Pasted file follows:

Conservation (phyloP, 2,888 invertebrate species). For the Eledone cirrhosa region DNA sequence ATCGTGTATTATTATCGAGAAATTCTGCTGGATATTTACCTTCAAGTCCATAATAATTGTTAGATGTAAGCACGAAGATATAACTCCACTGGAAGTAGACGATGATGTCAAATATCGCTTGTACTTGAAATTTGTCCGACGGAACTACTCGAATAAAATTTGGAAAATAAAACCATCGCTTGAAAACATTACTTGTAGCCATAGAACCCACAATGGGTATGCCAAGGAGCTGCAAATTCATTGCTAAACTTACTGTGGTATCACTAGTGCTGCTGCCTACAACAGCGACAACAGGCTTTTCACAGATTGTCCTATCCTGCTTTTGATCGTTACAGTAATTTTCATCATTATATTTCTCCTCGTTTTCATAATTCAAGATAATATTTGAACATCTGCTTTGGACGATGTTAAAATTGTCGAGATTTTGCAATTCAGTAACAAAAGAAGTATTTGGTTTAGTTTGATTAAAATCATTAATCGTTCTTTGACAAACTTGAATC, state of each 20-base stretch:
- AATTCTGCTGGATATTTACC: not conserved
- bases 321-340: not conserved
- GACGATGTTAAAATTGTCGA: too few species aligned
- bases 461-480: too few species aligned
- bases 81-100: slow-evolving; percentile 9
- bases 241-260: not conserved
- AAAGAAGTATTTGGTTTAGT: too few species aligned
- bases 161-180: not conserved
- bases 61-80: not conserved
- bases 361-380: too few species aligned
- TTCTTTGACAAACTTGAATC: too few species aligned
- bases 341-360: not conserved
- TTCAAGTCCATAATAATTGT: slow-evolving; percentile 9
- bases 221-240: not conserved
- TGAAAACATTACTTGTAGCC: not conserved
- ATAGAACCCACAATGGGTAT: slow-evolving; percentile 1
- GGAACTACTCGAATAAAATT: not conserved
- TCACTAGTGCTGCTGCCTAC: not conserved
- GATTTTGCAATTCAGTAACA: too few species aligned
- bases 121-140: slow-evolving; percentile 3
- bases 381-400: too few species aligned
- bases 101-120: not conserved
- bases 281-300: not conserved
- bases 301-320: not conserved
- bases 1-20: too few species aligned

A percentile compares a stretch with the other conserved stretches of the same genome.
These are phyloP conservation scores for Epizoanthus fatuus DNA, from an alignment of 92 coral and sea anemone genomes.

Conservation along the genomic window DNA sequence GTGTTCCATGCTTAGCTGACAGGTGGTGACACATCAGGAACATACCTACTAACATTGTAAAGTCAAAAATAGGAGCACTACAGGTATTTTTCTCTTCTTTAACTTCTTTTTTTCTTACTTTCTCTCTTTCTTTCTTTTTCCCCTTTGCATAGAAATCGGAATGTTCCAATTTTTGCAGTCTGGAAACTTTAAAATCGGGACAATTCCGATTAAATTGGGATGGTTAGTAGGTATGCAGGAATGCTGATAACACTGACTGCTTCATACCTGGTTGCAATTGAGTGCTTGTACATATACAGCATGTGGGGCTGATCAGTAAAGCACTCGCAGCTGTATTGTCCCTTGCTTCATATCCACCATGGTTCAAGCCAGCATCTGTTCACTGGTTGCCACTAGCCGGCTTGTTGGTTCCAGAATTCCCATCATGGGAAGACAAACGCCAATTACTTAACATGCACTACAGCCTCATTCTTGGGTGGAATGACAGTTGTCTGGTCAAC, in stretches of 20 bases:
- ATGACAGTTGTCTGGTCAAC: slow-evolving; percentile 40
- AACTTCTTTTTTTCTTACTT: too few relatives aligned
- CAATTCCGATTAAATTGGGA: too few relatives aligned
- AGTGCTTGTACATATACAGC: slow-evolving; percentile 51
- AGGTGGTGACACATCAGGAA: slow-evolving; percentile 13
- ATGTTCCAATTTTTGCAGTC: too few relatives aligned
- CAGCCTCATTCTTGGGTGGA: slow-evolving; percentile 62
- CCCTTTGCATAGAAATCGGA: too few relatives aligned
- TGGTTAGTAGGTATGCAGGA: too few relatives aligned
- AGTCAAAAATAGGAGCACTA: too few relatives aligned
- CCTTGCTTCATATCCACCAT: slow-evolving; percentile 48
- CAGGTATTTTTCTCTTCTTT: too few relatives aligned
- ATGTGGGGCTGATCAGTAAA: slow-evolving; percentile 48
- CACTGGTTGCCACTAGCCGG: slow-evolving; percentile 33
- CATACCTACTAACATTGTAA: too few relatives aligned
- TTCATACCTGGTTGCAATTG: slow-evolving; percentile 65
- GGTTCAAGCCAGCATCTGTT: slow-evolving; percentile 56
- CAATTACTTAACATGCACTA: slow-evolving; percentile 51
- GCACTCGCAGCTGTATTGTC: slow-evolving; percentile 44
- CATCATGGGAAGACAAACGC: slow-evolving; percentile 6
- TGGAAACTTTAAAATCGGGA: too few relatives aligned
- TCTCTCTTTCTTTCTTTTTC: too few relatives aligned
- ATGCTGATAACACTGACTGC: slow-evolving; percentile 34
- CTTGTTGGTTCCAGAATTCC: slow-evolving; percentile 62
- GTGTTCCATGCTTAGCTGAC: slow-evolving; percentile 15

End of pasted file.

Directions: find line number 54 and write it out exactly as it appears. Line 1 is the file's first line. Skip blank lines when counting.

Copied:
- GTGTTCCATGCTTAGCTGAC: slow-evolving; percentile 15